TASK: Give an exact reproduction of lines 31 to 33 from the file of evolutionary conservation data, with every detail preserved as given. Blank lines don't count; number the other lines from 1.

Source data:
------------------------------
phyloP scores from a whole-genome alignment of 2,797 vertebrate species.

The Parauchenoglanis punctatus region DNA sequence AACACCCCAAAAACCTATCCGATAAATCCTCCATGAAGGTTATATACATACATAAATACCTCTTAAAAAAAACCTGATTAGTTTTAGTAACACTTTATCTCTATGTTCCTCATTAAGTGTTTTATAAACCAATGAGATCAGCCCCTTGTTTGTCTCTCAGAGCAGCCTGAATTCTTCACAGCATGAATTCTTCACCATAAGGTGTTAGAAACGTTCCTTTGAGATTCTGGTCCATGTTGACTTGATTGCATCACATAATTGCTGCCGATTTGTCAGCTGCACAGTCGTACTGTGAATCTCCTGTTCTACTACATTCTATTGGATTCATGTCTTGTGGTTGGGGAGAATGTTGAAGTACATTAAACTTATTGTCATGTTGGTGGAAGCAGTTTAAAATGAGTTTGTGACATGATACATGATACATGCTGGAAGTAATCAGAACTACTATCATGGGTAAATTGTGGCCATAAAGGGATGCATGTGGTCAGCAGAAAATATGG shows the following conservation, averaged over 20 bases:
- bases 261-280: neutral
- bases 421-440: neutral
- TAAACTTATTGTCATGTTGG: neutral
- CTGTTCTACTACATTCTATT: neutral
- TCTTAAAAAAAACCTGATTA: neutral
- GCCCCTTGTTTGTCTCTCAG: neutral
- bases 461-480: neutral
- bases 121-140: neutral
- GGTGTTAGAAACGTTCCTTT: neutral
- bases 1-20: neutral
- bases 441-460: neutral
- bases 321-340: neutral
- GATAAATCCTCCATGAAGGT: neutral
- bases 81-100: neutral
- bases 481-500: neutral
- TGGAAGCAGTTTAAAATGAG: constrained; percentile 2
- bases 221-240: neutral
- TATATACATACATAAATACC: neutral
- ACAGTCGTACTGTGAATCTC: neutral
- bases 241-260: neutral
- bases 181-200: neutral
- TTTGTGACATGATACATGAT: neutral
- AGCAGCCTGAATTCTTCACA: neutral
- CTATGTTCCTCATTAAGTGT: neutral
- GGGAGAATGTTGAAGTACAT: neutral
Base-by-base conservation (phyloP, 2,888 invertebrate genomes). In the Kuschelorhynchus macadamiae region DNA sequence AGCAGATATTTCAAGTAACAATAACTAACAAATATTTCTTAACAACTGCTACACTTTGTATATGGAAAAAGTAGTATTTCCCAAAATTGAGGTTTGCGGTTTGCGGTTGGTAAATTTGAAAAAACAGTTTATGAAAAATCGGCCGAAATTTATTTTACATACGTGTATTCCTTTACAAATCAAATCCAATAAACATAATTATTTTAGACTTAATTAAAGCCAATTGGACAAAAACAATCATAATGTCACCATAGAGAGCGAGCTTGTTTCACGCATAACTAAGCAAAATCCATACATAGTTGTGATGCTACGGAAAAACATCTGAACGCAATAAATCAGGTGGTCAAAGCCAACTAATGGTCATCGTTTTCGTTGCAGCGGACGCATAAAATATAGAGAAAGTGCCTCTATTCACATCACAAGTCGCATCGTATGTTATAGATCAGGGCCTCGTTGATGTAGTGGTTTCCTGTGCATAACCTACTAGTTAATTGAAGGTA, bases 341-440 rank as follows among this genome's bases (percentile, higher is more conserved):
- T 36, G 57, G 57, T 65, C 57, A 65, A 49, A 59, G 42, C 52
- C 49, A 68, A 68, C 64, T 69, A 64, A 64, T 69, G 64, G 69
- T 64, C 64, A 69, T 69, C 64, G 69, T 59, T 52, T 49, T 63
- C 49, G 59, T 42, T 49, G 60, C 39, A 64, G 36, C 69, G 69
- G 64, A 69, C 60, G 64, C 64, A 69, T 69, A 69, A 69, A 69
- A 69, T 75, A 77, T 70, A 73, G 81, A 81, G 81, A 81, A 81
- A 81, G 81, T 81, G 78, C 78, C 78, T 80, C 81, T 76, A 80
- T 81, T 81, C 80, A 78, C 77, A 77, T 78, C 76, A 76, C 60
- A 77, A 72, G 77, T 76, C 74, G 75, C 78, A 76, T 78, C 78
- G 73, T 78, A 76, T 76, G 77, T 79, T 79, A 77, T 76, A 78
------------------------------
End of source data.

- T 64, C 64, A 69, T 69, C 64, G 69, T 59, T 52, T 49, T 63
- C 49, G 59, T 42, T 49, G 60, C 39, A 64, G 36, C 69, G 69
- G 64, A 69, C 60, G 64, C 64, A 69, T 69, A 69, A 69, A 69